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Sunday, November 25, 2007

Why on Earth Are Old People So Afraid of iPods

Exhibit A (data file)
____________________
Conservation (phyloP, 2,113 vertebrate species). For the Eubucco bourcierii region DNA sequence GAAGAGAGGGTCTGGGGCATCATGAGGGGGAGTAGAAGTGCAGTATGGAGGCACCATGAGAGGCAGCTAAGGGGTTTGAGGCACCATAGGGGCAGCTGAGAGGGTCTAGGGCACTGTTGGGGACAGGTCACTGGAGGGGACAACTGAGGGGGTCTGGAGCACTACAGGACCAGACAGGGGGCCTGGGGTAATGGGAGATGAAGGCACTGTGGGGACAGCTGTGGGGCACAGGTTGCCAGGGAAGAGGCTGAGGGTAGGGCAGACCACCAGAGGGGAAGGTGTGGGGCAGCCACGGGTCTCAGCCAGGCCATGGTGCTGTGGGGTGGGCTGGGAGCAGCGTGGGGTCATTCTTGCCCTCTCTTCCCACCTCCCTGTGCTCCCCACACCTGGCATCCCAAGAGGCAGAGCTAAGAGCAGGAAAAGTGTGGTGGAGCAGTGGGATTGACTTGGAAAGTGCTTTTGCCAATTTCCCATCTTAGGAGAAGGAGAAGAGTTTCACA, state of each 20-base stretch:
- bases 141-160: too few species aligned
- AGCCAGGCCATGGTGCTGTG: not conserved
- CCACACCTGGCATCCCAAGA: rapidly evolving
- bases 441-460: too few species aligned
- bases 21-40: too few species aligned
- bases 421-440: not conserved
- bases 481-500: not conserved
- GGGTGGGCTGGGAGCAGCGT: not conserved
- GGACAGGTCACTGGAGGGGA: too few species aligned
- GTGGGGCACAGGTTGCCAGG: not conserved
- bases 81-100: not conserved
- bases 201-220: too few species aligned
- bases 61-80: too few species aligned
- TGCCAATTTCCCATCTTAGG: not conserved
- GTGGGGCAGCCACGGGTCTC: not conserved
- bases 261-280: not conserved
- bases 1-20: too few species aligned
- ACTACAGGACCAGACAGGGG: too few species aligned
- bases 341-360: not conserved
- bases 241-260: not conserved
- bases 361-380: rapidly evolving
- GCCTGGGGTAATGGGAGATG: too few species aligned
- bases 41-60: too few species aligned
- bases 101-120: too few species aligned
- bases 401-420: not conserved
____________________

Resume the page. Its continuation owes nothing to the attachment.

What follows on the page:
Seriously. If you haven't read this Anthony Tommasini piece on the subject, I'll give you the gist: he's convinced that the audiophile is a dying breed, basically for no reason other than that this meme is frickin' unkillable. He speaks to a number of people who actually work in home audio equipment and therefore might know better, and indeed they assure him that this is not the case, but he decides they're wrong because he likes his scratchy Schnabel records and because the Gramophone doesn't dedicate as many pages to vacuum-tube receivers as it used to. Okay. First of all, I question how many iPod naysayers could really tell the difference between a variable-bitrate mp3 and a CD of the same music. A high-quality mp3, in fact, sounds really, really good. A clean, flawless record sounds better, yes, but doesn't a Super-Audio CD sound better still? Every high-profile classical release comes out on SACD nowadays, and more and more homes are equipped with SACD-compatible 5.1-surround setups that take a big ol' crap on the quadrophonic sound spectaculars of the audiophile heyday. Know somebody with one of those new PlayStations? Guess what: according to a report in a recent (yup) Gramophone, the PS3 happens to include an extremely competitive SACD player. So that means, the turntable your creepy rich uncle wouldn't let you touch? Probably doesn't sound as good as your friend's new toy. Maybe the reason advertising for the audiophile market has gone down is simply because not many people can shell out for truly state-of-the-art audio. Have you ever talked to one of these people? Ask how much they spend on speaker wire alone. Mp3 players, on the other hand, are not only convenient, but affordable--the market is much larger. And, look, iPods and audiophilia are not mutually exclusive. Nobody puts a gun to your head and says, "Compress." The newest iPod holds 160 GB, which is enough to contain the complete works of Bach and the complete works of Beethoven, without compression, in CD-quality sound, for under $400, and it's the size of a pack of cards. Still not fancy enough? Here! Accessorize with vacuum tubes.

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